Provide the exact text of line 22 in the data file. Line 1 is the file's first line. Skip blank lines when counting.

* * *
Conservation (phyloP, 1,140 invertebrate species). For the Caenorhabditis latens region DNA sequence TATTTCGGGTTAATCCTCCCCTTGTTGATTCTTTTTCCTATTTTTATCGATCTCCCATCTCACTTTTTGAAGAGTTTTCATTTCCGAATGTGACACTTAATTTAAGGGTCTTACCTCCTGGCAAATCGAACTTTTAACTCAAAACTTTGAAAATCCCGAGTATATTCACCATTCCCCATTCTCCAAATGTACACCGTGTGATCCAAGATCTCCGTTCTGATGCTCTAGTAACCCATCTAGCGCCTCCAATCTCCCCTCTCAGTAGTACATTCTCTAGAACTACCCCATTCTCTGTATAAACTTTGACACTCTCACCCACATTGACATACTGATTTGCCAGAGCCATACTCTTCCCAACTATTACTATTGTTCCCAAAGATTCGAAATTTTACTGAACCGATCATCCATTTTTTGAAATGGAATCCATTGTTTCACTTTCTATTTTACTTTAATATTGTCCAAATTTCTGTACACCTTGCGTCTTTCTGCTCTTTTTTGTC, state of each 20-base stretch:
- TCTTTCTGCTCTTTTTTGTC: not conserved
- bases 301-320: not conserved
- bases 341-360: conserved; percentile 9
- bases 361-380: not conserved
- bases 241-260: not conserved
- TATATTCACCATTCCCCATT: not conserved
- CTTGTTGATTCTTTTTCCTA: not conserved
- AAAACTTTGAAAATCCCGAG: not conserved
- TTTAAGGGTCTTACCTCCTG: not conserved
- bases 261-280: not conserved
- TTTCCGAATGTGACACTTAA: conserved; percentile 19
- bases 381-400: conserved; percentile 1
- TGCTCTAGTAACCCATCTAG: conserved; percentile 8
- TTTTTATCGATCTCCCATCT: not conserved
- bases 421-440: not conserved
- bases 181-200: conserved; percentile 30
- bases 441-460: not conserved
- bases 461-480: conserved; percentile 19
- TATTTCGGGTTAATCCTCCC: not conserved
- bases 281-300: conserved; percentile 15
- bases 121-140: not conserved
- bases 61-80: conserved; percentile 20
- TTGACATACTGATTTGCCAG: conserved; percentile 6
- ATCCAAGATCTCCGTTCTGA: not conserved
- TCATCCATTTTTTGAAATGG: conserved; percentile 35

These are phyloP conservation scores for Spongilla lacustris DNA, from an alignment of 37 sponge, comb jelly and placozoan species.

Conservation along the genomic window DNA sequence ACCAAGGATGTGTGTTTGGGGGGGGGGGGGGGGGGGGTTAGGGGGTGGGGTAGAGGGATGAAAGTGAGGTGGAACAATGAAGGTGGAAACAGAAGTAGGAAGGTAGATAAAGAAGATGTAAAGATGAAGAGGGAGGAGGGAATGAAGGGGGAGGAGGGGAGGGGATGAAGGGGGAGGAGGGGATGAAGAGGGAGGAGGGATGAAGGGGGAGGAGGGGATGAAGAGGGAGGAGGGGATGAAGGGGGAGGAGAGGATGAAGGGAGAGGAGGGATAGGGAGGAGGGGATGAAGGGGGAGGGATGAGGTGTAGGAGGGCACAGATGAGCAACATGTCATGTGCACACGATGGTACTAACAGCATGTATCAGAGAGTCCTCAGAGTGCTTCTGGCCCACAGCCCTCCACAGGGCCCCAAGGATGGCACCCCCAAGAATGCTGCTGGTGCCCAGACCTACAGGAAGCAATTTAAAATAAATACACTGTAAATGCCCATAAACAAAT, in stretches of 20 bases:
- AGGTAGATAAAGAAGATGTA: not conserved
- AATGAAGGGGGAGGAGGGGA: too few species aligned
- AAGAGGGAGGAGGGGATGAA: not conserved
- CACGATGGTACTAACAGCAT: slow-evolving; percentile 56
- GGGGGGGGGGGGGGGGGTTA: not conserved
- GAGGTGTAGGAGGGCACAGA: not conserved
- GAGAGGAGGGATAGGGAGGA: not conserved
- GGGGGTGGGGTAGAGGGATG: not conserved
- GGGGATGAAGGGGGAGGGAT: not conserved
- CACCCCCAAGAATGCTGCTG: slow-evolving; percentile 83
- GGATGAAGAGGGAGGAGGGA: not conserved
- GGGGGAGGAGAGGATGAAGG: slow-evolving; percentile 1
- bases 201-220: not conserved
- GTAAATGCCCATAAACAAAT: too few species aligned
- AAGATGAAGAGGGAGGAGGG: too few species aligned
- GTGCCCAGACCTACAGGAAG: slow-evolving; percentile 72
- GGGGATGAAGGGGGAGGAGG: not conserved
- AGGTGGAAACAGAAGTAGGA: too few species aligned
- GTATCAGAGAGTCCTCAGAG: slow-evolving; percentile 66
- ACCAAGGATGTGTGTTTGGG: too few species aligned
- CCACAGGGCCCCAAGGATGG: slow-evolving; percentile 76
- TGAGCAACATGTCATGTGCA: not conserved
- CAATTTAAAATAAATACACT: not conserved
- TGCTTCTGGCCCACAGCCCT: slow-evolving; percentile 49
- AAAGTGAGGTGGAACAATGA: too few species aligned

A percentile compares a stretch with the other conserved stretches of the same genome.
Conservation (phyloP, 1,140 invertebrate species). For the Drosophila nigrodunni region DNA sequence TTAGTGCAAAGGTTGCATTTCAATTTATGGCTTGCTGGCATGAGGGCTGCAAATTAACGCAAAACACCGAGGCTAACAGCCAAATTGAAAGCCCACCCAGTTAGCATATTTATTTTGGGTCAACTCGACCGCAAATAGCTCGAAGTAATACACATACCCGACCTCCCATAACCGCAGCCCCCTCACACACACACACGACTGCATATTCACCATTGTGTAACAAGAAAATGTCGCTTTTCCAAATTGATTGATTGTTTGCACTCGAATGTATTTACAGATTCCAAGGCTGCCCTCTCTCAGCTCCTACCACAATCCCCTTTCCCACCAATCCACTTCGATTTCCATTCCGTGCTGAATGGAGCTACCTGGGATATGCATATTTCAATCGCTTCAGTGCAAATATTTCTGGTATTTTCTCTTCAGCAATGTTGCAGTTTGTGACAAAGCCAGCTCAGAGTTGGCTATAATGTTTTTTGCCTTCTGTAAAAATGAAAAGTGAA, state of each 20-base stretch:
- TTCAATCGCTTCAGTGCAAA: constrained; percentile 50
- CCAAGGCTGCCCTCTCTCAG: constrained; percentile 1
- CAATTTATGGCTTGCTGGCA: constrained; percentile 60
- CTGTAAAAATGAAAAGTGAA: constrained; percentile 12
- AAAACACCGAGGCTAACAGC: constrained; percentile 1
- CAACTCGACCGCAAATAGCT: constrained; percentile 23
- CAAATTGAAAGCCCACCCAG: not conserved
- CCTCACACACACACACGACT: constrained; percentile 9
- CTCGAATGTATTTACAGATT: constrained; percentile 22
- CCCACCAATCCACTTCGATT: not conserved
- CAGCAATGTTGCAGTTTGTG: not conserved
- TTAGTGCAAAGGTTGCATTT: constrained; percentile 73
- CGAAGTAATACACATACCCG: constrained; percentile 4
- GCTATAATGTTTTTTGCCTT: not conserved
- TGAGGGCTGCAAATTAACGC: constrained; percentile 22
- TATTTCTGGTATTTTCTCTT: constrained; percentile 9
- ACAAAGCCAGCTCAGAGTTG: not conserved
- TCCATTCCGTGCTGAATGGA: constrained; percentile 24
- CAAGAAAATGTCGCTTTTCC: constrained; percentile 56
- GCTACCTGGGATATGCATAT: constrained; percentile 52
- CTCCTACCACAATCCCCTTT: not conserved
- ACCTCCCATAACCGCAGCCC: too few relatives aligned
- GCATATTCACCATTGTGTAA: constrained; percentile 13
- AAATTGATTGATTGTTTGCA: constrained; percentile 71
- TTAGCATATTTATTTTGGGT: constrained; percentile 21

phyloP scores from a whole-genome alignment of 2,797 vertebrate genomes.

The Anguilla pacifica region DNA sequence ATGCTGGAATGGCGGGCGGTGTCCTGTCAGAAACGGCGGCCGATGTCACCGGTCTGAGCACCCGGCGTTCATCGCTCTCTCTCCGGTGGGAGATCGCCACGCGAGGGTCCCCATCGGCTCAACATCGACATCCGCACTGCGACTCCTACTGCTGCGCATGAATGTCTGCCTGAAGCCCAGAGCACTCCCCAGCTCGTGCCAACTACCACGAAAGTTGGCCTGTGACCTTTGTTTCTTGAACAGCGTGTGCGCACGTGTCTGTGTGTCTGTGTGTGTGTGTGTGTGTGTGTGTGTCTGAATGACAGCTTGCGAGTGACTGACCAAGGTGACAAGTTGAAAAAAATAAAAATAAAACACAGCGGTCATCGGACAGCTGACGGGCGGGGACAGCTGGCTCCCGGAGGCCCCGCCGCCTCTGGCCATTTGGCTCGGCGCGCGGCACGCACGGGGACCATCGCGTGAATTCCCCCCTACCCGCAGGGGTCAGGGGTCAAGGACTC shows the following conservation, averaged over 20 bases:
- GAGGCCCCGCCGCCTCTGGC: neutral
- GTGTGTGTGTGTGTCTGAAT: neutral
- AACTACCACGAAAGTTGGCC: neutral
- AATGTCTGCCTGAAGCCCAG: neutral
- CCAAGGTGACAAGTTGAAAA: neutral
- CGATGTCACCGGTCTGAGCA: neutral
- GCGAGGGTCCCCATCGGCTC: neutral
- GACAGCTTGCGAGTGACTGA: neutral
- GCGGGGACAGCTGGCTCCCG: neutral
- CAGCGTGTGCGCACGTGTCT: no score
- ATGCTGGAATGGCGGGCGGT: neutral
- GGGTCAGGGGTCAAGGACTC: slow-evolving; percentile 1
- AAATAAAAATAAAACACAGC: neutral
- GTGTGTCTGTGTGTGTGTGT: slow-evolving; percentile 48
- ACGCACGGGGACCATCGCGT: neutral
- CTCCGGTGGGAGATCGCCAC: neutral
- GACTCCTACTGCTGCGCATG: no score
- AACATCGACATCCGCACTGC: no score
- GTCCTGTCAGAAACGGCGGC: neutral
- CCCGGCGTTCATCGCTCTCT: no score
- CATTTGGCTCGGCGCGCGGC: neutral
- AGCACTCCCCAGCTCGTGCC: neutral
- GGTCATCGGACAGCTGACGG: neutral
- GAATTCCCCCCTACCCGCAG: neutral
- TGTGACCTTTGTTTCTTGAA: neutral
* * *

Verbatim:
- bases 121-140: not conserved